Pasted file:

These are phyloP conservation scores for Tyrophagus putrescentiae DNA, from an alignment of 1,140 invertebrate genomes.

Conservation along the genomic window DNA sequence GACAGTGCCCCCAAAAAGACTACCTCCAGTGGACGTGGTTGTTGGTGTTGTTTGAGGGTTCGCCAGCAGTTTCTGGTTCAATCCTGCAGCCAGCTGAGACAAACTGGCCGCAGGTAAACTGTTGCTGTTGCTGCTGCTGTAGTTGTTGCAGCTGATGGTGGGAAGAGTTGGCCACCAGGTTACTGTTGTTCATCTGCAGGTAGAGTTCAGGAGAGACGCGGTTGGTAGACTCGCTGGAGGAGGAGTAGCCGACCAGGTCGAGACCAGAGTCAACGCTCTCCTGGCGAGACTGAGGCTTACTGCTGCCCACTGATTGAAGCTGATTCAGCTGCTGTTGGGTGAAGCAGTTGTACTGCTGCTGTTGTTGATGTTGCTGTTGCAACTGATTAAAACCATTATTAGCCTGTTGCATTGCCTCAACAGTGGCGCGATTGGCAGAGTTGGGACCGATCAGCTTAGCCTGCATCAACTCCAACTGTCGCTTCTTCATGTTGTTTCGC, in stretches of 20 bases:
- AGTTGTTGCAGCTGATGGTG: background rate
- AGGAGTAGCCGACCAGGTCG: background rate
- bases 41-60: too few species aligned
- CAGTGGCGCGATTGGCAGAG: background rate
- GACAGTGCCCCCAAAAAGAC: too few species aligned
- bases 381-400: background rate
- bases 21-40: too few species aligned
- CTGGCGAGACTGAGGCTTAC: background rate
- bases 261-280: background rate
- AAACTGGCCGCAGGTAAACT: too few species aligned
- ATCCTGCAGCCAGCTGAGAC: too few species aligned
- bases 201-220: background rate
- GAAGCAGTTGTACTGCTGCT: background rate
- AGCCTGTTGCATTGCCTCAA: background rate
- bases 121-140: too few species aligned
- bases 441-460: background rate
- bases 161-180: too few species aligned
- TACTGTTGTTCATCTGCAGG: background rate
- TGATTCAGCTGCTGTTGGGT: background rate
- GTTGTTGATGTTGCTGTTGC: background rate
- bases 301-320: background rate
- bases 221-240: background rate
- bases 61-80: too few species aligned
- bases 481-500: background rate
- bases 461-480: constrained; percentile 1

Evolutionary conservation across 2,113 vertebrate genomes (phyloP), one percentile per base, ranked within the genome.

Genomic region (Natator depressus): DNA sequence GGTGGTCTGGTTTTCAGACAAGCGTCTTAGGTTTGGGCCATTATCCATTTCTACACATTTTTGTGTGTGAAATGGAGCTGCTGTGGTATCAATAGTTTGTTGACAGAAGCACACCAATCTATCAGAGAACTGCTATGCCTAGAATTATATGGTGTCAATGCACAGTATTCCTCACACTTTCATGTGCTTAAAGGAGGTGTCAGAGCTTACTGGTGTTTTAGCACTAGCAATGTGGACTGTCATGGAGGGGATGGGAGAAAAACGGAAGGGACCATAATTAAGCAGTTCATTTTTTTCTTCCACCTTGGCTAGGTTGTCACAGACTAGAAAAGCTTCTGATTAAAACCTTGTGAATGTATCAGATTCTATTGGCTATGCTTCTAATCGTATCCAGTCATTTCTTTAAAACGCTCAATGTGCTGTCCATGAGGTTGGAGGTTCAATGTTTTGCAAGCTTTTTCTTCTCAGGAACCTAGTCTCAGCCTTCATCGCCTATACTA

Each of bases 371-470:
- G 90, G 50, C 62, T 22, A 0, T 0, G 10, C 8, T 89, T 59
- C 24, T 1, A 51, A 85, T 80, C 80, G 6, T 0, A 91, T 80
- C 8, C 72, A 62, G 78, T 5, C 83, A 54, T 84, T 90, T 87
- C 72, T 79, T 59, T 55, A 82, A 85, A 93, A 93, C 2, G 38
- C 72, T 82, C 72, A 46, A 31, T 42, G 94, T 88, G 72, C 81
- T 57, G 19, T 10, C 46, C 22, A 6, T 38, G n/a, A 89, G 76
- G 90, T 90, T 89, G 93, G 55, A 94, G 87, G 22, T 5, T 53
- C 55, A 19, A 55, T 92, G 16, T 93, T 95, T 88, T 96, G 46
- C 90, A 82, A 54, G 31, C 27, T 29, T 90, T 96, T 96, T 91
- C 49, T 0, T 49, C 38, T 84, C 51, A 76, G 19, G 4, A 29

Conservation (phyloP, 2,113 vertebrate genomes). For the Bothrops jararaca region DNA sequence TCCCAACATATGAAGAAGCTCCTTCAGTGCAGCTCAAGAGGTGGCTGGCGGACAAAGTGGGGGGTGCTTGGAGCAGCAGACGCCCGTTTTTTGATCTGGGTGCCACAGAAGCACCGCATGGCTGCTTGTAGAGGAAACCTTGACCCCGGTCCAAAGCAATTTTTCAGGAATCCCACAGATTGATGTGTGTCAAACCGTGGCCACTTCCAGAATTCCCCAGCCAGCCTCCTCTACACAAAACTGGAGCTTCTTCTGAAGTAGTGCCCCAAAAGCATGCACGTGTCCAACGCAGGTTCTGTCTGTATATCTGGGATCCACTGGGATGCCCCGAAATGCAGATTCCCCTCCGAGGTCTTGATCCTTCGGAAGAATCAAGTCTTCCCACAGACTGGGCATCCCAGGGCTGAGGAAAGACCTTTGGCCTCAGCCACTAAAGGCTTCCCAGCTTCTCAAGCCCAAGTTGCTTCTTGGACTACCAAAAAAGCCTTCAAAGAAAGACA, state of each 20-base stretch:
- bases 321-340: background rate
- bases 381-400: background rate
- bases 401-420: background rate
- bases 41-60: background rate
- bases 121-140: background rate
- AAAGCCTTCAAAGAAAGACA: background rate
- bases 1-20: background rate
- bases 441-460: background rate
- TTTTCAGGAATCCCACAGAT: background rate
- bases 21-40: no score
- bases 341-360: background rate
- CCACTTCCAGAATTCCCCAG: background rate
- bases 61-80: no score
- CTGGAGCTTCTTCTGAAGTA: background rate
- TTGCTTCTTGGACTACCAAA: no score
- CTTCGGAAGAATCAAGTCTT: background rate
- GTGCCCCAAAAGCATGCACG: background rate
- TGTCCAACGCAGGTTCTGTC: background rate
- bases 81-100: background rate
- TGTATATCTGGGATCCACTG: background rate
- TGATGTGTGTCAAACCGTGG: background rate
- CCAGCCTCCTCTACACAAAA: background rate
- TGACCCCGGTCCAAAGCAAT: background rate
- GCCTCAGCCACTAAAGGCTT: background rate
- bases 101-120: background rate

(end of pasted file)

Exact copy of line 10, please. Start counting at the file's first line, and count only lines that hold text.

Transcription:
- CTGGCGAGACTGAGGCTTAC: background rate